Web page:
Now everything that you have ever read or viewed concerning animated dead says that to kill them (again) you must destroy the brain. This works 99% of the time. The other 1% is due to some weird spirit possession. I was praying that all of the material pointing to brain destruction was correct.
I still had the poker in my hand. That turned out to be a good thing because a few slams of that thing’s head caused the window pane to shatter. I shuddered as he pushed his jaw in, without the skin of lips or cheeks I could clearly hear its teeth snapping together. The thing didn’t have a plan at all; it was trying to walk through the wall. It was enough to make me wonder if destroying the brain would do any good. I mean, if it didn’t realize how walls worked, how much brain could there be left anyway?
I pulled back the curtain and looked into the thing’s eyes. When he saw me… well, it flipped out. Teeth snapping, weird bloody snuffles, and the sound of his body thumping against the wall. With the wall between us, I found the antics of the dead thing entertaining. I’m weird, don’t judge. Everyone has their own sense of humor.
Before it figured out how to bludgeon through the wall and window, I speared the poker through one of its eyes. No death throes. It went limp and hung from Brandon’s windowsill like some morbid Halloween decoration. A disgusting smell wafted in through the broken glass. Like all animals, the thing had voided its bowels when it died.
I am here to tell you, there is nothing more awful than the smell of zombie shit.
If Brandon didn’t like the smell of vampire, he was going to be really unhappy with the new fragrance in the cabin. Nasty. Just nasty. I can’t even begin to tell you how disgusting the funk coming from Mr. Dead Britches was. The smell of death is horrible, but somehow it is worse when a walking corpse has rotting human remains fall out of its’ ass.
Yeah…Brandon was going to be ticked.
It wasn’t too long after I’d added air conditioning to Dead Boy’s head that Brandon came up through the woods with my SUV. An Avalanche is pretty cool, it’s like a cross between a closed SUV and a truck. The off-roading capabilities aren’t as great as some vehicles, though not too shabby. The road to Brandon’s cabin was more like a suggestion. Just wide enough for a truck or car to navigate provided you were a great driver.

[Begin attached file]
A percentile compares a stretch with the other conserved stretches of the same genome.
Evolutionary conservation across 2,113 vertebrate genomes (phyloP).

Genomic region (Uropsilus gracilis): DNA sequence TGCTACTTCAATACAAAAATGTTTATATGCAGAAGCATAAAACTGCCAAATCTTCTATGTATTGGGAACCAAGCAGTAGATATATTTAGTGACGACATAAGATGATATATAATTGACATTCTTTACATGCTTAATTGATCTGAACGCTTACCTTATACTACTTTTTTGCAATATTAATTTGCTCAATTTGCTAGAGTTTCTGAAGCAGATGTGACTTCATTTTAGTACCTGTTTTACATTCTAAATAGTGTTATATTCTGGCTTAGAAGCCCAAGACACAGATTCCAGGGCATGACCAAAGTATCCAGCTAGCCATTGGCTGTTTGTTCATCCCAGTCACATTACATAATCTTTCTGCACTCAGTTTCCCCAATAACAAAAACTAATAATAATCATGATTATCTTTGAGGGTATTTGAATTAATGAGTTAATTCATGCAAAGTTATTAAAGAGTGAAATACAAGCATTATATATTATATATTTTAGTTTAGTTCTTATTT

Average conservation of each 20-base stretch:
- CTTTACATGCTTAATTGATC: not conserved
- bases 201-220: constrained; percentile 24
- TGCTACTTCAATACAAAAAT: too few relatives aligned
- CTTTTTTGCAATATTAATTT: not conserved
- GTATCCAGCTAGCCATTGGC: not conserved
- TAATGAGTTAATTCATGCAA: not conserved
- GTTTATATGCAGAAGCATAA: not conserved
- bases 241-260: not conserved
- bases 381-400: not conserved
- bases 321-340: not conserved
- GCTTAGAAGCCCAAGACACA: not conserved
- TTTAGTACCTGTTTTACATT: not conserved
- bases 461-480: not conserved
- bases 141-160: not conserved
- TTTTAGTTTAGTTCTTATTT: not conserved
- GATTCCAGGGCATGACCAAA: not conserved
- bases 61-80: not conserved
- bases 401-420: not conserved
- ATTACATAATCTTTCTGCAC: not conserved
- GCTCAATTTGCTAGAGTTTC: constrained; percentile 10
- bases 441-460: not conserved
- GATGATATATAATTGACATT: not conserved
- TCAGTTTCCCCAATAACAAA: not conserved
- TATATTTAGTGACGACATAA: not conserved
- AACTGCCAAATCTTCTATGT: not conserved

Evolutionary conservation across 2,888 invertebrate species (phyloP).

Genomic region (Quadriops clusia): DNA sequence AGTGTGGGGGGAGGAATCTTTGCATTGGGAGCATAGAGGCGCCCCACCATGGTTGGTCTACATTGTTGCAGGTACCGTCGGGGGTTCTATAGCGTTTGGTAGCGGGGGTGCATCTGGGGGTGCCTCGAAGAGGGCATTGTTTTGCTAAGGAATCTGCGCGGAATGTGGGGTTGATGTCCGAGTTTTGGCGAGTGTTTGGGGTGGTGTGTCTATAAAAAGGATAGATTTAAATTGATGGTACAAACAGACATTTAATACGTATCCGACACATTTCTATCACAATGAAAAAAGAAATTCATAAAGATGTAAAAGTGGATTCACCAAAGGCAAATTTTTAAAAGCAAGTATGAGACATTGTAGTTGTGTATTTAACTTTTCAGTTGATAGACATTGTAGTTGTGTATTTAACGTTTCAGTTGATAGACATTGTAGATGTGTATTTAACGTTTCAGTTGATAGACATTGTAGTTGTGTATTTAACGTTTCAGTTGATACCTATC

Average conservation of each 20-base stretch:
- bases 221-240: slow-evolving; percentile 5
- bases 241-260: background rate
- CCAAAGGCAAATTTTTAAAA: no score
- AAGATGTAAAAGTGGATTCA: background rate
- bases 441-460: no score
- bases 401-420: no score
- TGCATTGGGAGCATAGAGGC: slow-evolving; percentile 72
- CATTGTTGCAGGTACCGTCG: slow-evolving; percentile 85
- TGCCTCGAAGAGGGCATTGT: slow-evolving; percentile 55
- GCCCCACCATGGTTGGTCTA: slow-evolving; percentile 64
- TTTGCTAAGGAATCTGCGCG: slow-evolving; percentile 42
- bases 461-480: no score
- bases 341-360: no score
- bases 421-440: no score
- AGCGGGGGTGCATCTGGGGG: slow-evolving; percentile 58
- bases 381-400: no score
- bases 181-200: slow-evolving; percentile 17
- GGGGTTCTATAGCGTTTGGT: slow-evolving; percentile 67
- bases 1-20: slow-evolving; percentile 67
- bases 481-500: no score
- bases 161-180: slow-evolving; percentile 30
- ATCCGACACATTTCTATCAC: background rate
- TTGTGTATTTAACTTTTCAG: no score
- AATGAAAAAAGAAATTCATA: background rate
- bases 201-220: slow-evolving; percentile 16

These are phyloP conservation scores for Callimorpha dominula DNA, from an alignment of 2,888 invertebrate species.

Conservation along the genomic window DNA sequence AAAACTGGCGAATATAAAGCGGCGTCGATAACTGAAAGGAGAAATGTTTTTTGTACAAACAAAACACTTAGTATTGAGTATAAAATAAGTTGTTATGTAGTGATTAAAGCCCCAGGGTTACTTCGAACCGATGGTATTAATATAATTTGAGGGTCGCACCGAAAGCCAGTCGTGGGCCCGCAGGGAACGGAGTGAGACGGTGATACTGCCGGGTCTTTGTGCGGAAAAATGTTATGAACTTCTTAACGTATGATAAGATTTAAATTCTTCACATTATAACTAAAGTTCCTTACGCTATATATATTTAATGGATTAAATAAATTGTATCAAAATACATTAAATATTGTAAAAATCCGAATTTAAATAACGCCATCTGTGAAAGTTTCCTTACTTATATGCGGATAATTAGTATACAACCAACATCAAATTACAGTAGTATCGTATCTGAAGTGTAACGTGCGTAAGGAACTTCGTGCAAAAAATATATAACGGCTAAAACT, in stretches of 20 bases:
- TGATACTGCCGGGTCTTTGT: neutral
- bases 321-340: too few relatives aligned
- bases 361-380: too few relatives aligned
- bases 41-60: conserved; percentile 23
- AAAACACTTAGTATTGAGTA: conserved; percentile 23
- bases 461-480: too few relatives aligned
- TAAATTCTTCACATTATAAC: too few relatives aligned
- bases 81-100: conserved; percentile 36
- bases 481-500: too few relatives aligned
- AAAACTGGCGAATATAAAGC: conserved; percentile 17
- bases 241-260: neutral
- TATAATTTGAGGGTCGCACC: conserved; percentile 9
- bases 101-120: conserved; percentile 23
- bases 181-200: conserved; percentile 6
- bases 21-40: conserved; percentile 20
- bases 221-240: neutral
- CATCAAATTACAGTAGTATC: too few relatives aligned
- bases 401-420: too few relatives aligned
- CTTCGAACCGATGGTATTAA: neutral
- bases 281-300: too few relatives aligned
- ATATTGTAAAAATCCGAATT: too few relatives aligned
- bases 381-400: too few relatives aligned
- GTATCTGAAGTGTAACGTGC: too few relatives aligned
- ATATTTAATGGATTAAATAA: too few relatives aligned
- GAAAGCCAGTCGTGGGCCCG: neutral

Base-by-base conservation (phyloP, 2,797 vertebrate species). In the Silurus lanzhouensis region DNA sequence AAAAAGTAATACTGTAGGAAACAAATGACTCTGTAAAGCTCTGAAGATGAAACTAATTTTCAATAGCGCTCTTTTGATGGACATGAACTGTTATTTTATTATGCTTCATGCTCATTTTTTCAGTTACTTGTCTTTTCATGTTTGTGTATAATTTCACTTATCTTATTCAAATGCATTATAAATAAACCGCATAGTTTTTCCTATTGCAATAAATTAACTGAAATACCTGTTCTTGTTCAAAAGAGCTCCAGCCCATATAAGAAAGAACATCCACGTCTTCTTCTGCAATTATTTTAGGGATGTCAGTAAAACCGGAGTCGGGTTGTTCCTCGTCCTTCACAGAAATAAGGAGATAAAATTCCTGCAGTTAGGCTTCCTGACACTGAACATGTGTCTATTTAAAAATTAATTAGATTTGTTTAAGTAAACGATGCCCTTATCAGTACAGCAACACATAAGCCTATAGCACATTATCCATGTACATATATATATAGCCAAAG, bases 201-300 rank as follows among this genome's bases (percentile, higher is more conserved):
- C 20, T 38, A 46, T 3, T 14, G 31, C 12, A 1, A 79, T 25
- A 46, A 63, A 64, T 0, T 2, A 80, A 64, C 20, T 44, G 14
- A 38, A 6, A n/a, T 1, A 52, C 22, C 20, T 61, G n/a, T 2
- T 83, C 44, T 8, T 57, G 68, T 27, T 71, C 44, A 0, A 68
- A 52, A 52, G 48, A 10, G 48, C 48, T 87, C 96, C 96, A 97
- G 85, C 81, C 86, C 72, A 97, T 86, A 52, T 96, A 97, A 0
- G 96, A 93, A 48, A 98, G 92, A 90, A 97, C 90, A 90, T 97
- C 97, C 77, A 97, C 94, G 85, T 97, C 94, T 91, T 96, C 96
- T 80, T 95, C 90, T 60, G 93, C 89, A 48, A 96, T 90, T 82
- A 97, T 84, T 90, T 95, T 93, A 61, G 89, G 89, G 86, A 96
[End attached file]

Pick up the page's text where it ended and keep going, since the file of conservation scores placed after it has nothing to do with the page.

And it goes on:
His Royal Hotness pulled the truck all the way up to the tiny porch. (Come on, he’s hot. I’m hurt, not dead or blind.) I went out onto the porch and watched as he slammed the truck door, then went to inspect his new cabin décor. “Layne! Are you…HOLY, what is that stench?”
The look on his face was awesome. I’m such a turd. It was truly funny, though. “Brandon, I’m pretty sure I just killed a zombie.” I pointed to the thing in the window. “Sorry about the window, but he broke it, not me.”
“A zombie.” Again with the awesome expression. “You killed a zombie.” It was a statement, not a question. Brandon picked up a stick and poked the corpse.
“I’m relatively sure I killed it. Well, re-killed it.” I watched him prod the thing. “Brandon, what are you doing?”
“Poking it with a stick.”
“Oh.” The situation was absurd. Here we stood, examining a thing that should not be. Me in a t-shirt that was a step away from decent and him…poking a dead thing with a stick. “It hasn’t moved for the past fifteen minutes or so. I stabbed it in the eye with your poker.”
He nodded and gave the thing a final poke. “ I guess that would do it.” His eyes were dark blue when he turned his attention to me. “Did it bite you?”
I shook my head. “No. It tried like crazy, but couldn’t figure out that walls make a difficult doorway.”
“I wonder if the stories are true. If people turn into the walking dead by bites.” Brandon glanced around the surrounding forest. What had seemed like a protective cocoon an hour ago was now a potential threat. “I wonder if there are more out here. The town gas station was empty and there was no traffic. Perhaps something is going on we don’t know about.”
I arched a brow and looked back at Mr. Dead Britches. “Ya think?”
In the bag I had mostly t-shirts and jeans. A girl can never have too many jeans, especially in my line of work. You know, traveling the countryside, fighting rogue vampires and stabbing the odd zombie with a poker. Speaking of which, Dead Boy was still in the window. I wasn’t about to drop trou until it was out of the window.
His voice floated in through the broken glass. “Yes?”
“Do you think it would be possible to remove that thing from the window? I feel weird with it staring at me.”
“Sure.” I think I heard him chuckle. His face popped up in the unbroken window pane, and then the zombie shook a little as he pulled it free. A soft thud later the body was gone. “All done.”
He didn’t say anything, though I swore he chuckled again.
I didn’t really spend much time looking through all of the clothes I had wadded into the big bag. My favorites were on top. Good old Levi’s and my favorite black tank stolen from the ex-boyfriend. It was really one of those underwear shirts that my ex called a ‘wife beater’. Comfy. Brandon had put my boots near the end of the cot. Another minute of rummaging and I had found socks. Soon I was fully dressed, go me!